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Transcriptional profiling of mycobacterial antigen-induced responses in infants vaccinated with BCG at birth.

Fletcher HA, Keyser A, Bowmaker M, Sayles PC, Kaplan G, Hussey G, Hill AV, Hanekom WA - BMC Med Genomics (2009)

Bottom Line: We found that ex vivo stimulation of PBMC with PPD and BCG induced largely similar gene expression profiles, except that BCG induced greater macrophage activation.In contrast, up-regulation of genes associated with the classic, pro-inflammatory macrophage response was noted.Interestingly, more leukocyte genes were down-regulated than up-regulated.

View Article: PubMed Central - HTML - PubMed

Affiliation: Jenner Institute, ORCRB, University of Oxford, Churchill Hospital, Oxford, OX3 7DQ, UK. helen.fletcher@ndm.ox.ac.uk

ABSTRACT

Background: Novel tuberculosis (TB) vaccines recently tested in humans have been designed to boost immunity induced by the current vaccine, Mycobacterium bovis Bacille Calmette-Guérin (BCG). Because BCG vaccination is used extensively in infants, this population group is likely to be the first in which efficacy trials of new vaccines will be conducted. However, our understanding of the complexity of immunity to BCG in infants is inadequate, making interpretation of vaccine-induced immune responses difficult.

Methods: To better understand BCG-induced immunity, we performed gene expression profiling in five 10-week old infants routinely vaccinated with BCG at birth. RNA was extracted from 12 hour BCG-stimulated or purified protein derivative of tuberculin (PPD)-stimulated PBMC, isolated from neonatal blood collected 10 weeks after vaccination. RNA was hybridised to the Sentrix(R) HumanRef-8 Expression BeadChip (Illumina) to measure expression of >16,000 genes.

Results: We found that ex vivo stimulation of PBMC with PPD and BCG induced largely similar gene expression profiles, except that BCG induced greater macrophage activation. The peroxisome proliferator-activated receptor (PPAR) signaling pathway, including PPAR-gamma, involved in activation of the alternative, anti-inflammatory macrophage response was down-regulated following stimulation with both antigens. In contrast, up-regulation of genes associated with the classic, pro-inflammatory macrophage response was noted. Further analysis revealed a decrease in the expression of cell adhesion molecules (CAMs), including integrin alpha M (ITGAM), which is known to be important for entry of mycobacteria into the macrophage. Interestingly, more leukocyte genes were down-regulated than up-regulated.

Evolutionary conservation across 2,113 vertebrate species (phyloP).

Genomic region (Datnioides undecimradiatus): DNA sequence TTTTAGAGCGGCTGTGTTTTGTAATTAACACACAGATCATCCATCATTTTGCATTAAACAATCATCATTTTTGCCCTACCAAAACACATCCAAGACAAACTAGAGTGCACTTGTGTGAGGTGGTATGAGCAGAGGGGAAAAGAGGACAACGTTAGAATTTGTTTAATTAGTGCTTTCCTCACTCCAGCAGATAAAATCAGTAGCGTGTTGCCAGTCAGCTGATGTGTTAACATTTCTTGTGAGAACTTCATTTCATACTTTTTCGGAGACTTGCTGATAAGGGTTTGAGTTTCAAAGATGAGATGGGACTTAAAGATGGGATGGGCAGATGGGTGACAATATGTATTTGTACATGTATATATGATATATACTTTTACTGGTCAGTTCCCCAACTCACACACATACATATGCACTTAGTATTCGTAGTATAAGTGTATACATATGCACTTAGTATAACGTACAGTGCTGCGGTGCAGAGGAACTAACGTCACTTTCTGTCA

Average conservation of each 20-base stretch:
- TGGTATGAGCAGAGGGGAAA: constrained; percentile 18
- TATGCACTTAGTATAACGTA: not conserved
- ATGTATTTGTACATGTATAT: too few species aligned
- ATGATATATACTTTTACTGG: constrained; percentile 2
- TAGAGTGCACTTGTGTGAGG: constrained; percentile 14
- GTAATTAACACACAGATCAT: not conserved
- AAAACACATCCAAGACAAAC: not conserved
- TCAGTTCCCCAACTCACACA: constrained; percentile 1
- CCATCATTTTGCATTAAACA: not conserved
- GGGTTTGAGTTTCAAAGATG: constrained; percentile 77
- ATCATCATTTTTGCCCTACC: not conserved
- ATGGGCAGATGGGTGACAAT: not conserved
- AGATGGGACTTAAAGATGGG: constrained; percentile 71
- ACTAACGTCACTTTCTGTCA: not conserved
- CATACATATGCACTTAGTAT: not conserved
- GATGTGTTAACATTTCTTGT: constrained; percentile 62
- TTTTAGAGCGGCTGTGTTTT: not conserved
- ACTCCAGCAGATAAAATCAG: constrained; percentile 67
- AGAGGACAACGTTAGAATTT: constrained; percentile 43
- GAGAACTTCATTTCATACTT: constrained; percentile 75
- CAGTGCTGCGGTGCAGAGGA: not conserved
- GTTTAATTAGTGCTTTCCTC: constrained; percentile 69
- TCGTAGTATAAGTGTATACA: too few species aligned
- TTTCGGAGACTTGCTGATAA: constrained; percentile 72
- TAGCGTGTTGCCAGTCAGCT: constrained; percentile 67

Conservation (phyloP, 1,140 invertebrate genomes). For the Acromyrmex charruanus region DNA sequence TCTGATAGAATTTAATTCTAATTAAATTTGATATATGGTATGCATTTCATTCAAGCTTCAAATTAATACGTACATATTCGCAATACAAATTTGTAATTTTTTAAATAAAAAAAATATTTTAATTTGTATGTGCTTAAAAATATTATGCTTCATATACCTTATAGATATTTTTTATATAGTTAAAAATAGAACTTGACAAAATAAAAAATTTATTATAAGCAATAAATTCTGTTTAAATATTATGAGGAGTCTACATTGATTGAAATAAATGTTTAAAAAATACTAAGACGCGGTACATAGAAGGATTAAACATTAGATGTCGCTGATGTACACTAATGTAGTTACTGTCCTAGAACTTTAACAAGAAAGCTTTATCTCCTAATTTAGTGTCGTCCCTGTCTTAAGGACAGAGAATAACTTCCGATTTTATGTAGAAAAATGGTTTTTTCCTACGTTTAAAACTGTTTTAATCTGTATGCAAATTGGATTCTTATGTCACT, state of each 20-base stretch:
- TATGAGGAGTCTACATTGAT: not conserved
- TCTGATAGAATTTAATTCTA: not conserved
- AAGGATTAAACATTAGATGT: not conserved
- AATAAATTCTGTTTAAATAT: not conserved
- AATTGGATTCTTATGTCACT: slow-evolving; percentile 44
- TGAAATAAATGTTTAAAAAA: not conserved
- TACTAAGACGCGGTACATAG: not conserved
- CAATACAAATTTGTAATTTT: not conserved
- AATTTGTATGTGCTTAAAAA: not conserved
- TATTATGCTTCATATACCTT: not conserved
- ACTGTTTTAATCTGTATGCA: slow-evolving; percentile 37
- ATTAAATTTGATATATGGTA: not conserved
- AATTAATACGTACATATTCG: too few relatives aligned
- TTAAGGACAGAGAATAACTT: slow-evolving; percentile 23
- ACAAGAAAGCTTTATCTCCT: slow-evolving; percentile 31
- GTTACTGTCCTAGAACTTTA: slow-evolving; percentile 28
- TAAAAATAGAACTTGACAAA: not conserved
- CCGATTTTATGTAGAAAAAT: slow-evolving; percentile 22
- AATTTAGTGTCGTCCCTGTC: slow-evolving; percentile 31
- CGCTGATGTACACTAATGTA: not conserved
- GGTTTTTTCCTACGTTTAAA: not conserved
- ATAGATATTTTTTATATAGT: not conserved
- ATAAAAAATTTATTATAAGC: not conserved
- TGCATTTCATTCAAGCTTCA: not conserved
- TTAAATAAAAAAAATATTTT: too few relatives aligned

Conclusion: Our results suggest that a combination of suppressed and up-regulated genes may be key in determining development of protective immunity to TB induced by vaccination with BCG.

No MeSH data available.


Related in: MedlinePlus

Comparison of expression of highly and moderately expressed genes using DNA microarray and real time RT-PCR. Gene expression shown is that in relation to media, for BCG (A), and PPD (B). Microarray analysis involved 5 infants, whereas real time RT-PCR analysis involved these 5 infants plus an additional 10 infants (total n = 15). Box plots represent median plus 95th, 75th, 50th and 25th percentiles.
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Figure 4: Comparison of expression of highly and moderately expressed genes using DNA microarray and real time RT-PCR. Gene expression shown is that in relation to media, for BCG (A), and PPD (B). Microarray analysis involved 5 infants, whereas real time RT-PCR analysis involved these 5 infants plus an additional 10 infants (total n = 15). Box plots represent median plus 95th, 75th, 50th and 25th percentiles.

Mentions: To confirm the expression patterns of genes identified using the array, real time RT-PCR for specific genes was performed using total RNA from the 5 infants used for array analysis, and using RNA from 10 additional 10-week old infants, routinely vaccinated with BCG at birth (total of 15 infants for RT-PCR analysis). PBMC from the latter infants were processed identically to PBMC from infants whose RNA was examined in the array study. Primers were designed against selected transcripts and the copy number of each gene relative to the housekeeping gene HPRT was determined. There was concordance between DNA microarray and real-time RT-PCR results regarding expression of both highly and moderately expressed genes in response to both BCG (Figure 4A) and PPD (Figure 4B). When the median array expression from the 5 infants selected for array analysis was compared with the median RT-PCR expression from the total cohort of 15 infants, a significant correlation was found following both PPD (r = 0.806, p = 0.005, Spearman's test) and BCG stimulation (r = 0.697, p = 0.025, Spearman's test). Although the magnitude of the response was greater to BCG than PPD, the variability of response to stimulation with BCG was also greater.